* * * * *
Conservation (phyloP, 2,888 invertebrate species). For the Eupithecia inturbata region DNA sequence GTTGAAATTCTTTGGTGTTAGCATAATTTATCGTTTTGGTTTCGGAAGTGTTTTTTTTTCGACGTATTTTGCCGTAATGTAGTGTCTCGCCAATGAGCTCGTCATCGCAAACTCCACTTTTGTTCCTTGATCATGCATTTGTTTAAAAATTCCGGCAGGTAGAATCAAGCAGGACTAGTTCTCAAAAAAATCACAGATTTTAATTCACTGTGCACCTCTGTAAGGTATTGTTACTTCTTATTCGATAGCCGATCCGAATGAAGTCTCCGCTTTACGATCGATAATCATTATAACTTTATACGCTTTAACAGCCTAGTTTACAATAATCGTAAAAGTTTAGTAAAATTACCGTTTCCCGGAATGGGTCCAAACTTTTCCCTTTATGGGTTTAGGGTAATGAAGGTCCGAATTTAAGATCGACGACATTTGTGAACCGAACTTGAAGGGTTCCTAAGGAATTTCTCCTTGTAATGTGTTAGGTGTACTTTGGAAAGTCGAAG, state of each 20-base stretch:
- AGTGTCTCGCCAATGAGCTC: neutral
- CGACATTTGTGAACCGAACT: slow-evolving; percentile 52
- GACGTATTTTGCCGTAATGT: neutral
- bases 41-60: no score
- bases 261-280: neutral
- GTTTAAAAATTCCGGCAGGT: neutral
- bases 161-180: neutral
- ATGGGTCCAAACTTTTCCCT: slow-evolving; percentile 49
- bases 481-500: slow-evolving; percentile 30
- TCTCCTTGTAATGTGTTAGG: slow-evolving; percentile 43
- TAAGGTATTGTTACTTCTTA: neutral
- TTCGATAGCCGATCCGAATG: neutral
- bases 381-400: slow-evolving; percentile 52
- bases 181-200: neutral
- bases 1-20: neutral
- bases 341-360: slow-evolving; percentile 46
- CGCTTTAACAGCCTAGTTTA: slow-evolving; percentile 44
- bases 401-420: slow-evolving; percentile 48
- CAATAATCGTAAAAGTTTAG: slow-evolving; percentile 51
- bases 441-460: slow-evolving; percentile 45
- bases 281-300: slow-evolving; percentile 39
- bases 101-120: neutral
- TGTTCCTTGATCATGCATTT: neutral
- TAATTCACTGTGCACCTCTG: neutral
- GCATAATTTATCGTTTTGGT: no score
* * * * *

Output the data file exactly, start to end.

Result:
Conservation (phyloP, 2,888 invertebrate species). For the Eupithecia inturbata region DNA sequence GTTGAAATTCTTTGGTGTTAGCATAATTTATCGTTTTGGTTTCGGAAGTGTTTTTTTTTCGACGTATTTTGCCGTAATGTAGTGTCTCGCCAATGAGCTCGTCATCGCAAACTCCACTTTTGTTCCTTGATCATGCATTTGTTTAAAAATTCCGGCAGGTAGAATCAAGCAGGACTAGTTCTCAAAAAAATCACAGATTTTAATTCACTGTGCACCTCTGTAAGGTATTGTTACTTCTTATTCGATAGCCGATCCGAATGAAGTCTCCGCTTTACGATCGATAATCATTATAACTTTATACGCTTTAACAGCCTAGTTTACAATAATCGTAAAAGTTTAGTAAAATTACCGTTTCCCGGAATGGGTCCAAACTTTTCCCTTTATGGGTTTAGGGTAATGAAGGTCCGAATTTAAGATCGACGACATTTGTGAACCGAACTTGAAGGGTTCCTAAGGAATTTCTCCTTGTAATGTGTTAGGTGTACTTTGGAAAGTCGAAG, state of each 20-base stretch:
- AGTGTCTCGCCAATGAGCTC: neutral
- CGACATTTGTGAACCGAACT: slow-evolving; percentile 52
- GACGTATTTTGCCGTAATGT: neutral
- bases 41-60: no score
- bases 261-280: neutral
- GTTTAAAAATTCCGGCAGGT: neutral
- bases 161-180: neutral
- ATGGGTCCAAACTTTTCCCT: slow-evolving; percentile 49
- bases 481-500: slow-evolving; percentile 30
- TCTCCTTGTAATGTGTTAGG: slow-evolving; percentile 43
- TAAGGTATTGTTACTTCTTA: neutral
- TTCGATAGCCGATCCGAATG: neutral
- bases 381-400: slow-evolving; percentile 52
- bases 181-200: neutral
- bases 1-20: neutral
- bases 341-360: slow-evolving; percentile 46
- CGCTTTAACAGCCTAGTTTA: slow-evolving; percentile 44
- bases 401-420: slow-evolving; percentile 48
- CAATAATCGTAAAAGTTTAG: slow-evolving; percentile 51
- bases 441-460: slow-evolving; percentile 45
- bases 281-300: slow-evolving; percentile 39
- bases 101-120: neutral
- TGTTCCTTGATCATGCATTT: neutral
- TAATTCACTGTGCACCTCTG: neutral
- GCATAATTTATCGTTTTGGT: no score